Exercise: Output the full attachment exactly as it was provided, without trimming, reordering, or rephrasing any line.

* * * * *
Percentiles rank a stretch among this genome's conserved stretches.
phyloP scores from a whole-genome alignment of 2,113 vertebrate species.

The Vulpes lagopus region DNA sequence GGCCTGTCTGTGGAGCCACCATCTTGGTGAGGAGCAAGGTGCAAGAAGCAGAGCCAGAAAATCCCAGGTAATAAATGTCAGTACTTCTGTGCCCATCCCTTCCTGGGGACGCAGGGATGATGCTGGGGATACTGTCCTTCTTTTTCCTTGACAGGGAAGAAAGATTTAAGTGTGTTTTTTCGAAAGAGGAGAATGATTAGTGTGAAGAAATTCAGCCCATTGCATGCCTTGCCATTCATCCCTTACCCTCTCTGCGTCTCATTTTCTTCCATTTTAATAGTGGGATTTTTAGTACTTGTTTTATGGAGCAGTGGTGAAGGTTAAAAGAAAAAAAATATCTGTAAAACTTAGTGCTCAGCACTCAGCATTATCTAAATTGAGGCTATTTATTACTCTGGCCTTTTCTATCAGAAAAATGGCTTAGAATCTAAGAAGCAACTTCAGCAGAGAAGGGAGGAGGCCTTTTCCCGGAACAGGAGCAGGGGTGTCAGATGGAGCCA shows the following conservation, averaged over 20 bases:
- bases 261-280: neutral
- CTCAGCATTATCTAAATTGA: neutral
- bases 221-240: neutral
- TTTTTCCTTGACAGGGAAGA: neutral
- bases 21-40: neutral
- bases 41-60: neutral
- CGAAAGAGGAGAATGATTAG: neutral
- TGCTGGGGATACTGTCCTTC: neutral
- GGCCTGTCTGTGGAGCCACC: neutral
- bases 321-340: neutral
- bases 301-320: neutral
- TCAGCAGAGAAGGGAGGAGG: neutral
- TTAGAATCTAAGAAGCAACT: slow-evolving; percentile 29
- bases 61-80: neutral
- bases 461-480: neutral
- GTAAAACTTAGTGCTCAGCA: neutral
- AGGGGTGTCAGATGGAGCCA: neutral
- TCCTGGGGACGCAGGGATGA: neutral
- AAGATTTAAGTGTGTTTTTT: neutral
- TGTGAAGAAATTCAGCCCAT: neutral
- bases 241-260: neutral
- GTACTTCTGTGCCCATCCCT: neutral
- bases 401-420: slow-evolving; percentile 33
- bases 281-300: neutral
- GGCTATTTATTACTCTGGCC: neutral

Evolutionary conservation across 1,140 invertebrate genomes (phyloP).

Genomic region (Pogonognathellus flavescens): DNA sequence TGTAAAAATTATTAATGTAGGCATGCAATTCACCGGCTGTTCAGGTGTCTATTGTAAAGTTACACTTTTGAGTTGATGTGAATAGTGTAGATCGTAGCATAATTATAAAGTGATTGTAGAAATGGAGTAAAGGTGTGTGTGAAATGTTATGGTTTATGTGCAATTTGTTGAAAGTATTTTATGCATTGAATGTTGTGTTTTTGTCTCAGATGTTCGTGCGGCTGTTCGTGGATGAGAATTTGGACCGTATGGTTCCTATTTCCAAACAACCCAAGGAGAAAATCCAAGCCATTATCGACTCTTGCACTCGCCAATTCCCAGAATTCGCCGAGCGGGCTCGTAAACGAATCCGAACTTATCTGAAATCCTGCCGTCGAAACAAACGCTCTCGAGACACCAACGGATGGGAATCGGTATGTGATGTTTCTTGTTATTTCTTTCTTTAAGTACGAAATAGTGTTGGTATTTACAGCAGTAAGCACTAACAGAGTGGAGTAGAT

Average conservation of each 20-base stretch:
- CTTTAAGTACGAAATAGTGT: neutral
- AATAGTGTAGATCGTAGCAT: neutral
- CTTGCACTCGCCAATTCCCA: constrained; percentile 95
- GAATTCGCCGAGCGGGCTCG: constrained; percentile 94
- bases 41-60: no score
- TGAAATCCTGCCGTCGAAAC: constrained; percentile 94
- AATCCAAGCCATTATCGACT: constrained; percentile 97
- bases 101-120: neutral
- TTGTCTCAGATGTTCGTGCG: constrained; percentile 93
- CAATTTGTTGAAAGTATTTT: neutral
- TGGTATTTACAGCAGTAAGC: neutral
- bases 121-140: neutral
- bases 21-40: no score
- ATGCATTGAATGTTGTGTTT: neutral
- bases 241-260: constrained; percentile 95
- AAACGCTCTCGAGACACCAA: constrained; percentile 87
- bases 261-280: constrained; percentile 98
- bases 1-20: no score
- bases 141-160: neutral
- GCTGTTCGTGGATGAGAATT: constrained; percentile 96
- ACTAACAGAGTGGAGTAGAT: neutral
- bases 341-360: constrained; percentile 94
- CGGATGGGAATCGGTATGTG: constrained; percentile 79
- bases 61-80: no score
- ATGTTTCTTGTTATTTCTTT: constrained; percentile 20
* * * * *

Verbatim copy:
Percentiles rank a stretch among this genome's conserved stretches.
phyloP scores from a whole-genome alignment of 2,113 vertebrate species.

The Vulpes lagopus region DNA sequence GGCCTGTCTGTGGAGCCACCATCTTGGTGAGGAGCAAGGTGCAAGAAGCAGAGCCAGAAAATCCCAGGTAATAAATGTCAGTACTTCTGTGCCCATCCCTTCCTGGGGACGCAGGGATGATGCTGGGGATACTGTCCTTCTTTTTCCTTGACAGGGAAGAAAGATTTAAGTGTGTTTTTTCGAAAGAGGAGAATGATTAGTGTGAAGAAATTCAGCCCATTGCATGCCTTGCCATTCATCCCTTACCCTCTCTGCGTCTCATTTTCTTCCATTTTAATAGTGGGATTTTTAGTACTTGTTTTATGGAGCAGTGGTGAAGGTTAAAAGAAAAAAAATATCTGTAAAACTTAGTGCTCAGCACTCAGCATTATCTAAATTGAGGCTATTTATTACTCTGGCCTTTTCTATCAGAAAAATGGCTTAGAATCTAAGAAGCAACTTCAGCAGAGAAGGGAGGAGGCCTTTTCCCGGAACAGGAGCAGGGGTGTCAGATGGAGCCA shows the following conservation, averaged over 20 bases:
- bases 261-280: neutral
- CTCAGCATTATCTAAATTGA: neutral
- bases 221-240: neutral
- TTTTTCCTTGACAGGGAAGA: neutral
- bases 21-40: neutral
- bases 41-60: neutral
- CGAAAGAGGAGAATGATTAG: neutral
- TGCTGGGGATACTGTCCTTC: neutral
- GGCCTGTCTGTGGAGCCACC: neutral
- bases 321-340: neutral
- bases 301-320: neutral
- TCAGCAGAGAAGGGAGGAGG: neutral
- TTAGAATCTAAGAAGCAACT: slow-evolving; percentile 29
- bases 61-80: neutral
- bases 461-480: neutral
- GTAAAACTTAGTGCTCAGCA: neutral
- AGGGGTGTCAGATGGAGCCA: neutral
- TCCTGGGGACGCAGGGATGA: neutral
- AAGATTTAAGTGTGTTTTTT: neutral
- TGTGAAGAAATTCAGCCCAT: neutral
- bases 241-260: neutral
- GTACTTCTGTGCCCATCCCT: neutral
- bases 401-420: slow-evolving; percentile 33
- bases 281-300: neutral
- GGCTATTTATTACTCTGGCC: neutral

Evolutionary conservation across 1,140 invertebrate genomes (phyloP).

Genomic region (Pogonognathellus flavescens): DNA sequence TGTAAAAATTATTAATGTAGGCATGCAATTCACCGGCTGTTCAGGTGTCTATTGTAAAGTTACACTTTTGAGTTGATGTGAATAGTGTAGATCGTAGCATAATTATAAAGTGATTGTAGAAATGGAGTAAAGGTGTGTGTGAAATGTTATGGTTTATGTGCAATTTGTTGAAAGTATTTTATGCATTGAATGTTGTGTTTTTGTCTCAGATGTTCGTGCGGCTGTTCGTGGATGAGAATTTGGACCGTATGGTTCCTATTTCCAAACAACCCAAGGAGAAAATCCAAGCCATTATCGACTCTTGCACTCGCCAATTCCCAGAATTCGCCGAGCGGGCTCGTAAACGAATCCGAACTTATCTGAAATCCTGCCGTCGAAACAAACGCTCTCGAGACACCAACGGATGGGAATCGGTATGTGATGTTTCTTGTTATTTCTTTCTTTAAGTACGAAATAGTGTTGGTATTTACAGCAGTAAGCACTAACAGAGTGGAGTAGAT

Average conservation of each 20-base stretch:
- CTTTAAGTACGAAATAGTGT: neutral
- AATAGTGTAGATCGTAGCAT: neutral
- CTTGCACTCGCCAATTCCCA: constrained; percentile 95
- GAATTCGCCGAGCGGGCTCG: constrained; percentile 94
- bases 41-60: no score
- TGAAATCCTGCCGTCGAAAC: constrained; percentile 94
- AATCCAAGCCATTATCGACT: constrained; percentile 97
- bases 101-120: neutral
- TTGTCTCAGATGTTCGTGCG: constrained; percentile 93
- CAATTTGTTGAAAGTATTTT: neutral
- TGGTATTTACAGCAGTAAGC: neutral
- bases 121-140: neutral
- bases 21-40: no score
- ATGCATTGAATGTTGTGTTT: neutral
- bases 241-260: constrained; percentile 95
- AAACGCTCTCGAGACACCAA: constrained; percentile 87
- bases 261-280: constrained; percentile 98
- bases 1-20: no score
- bases 141-160: neutral
- GCTGTTCGTGGATGAGAATT: constrained; percentile 96
- ACTAACAGAGTGGAGTAGAT: neutral
- bases 341-360: constrained; percentile 94
- CGGATGGGAATCGGTATGTG: constrained; percentile 79
- bases 61-80: no score
- ATGTTTCTTGTTATTTCTTT: constrained; percentile 20